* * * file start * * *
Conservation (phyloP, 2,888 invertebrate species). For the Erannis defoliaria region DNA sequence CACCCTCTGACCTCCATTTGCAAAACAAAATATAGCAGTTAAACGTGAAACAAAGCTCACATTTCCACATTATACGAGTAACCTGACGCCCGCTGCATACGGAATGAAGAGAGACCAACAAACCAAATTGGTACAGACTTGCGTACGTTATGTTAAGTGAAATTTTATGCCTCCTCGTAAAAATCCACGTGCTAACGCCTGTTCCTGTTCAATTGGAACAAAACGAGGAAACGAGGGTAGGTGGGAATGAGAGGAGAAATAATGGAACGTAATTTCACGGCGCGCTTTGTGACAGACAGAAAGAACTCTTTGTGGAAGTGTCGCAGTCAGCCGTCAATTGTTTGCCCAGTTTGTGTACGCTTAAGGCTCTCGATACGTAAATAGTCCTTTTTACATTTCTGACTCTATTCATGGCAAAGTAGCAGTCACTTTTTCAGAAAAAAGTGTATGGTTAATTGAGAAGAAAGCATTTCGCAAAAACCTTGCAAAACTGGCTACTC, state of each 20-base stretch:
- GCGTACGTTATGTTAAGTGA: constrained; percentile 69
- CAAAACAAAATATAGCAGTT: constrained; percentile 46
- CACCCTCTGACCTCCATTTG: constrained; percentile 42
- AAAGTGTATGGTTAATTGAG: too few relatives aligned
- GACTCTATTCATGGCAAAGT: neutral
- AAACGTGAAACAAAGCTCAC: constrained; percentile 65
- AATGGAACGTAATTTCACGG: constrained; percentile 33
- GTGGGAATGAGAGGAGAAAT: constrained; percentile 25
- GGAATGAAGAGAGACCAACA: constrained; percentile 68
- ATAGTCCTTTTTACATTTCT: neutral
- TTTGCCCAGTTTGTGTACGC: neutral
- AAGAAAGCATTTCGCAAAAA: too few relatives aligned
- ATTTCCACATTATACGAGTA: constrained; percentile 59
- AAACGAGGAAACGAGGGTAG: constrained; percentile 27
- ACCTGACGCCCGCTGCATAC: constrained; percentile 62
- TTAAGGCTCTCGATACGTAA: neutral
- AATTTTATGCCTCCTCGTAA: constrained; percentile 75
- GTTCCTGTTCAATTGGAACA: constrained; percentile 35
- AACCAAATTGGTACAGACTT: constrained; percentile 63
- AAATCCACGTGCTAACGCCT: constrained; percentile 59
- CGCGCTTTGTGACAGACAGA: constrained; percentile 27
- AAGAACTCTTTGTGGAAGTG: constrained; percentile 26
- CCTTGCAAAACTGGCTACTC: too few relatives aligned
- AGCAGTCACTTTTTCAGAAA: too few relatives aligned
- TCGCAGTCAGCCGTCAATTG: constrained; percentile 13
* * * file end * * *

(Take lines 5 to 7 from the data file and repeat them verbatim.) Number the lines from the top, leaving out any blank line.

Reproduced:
- AAAGTGTATGGTTAATTGAG: too few relatives aligned
- GACTCTATTCATGGCAAAGT: neutral
- AAACGTGAAACAAAGCTCAC: constrained; percentile 65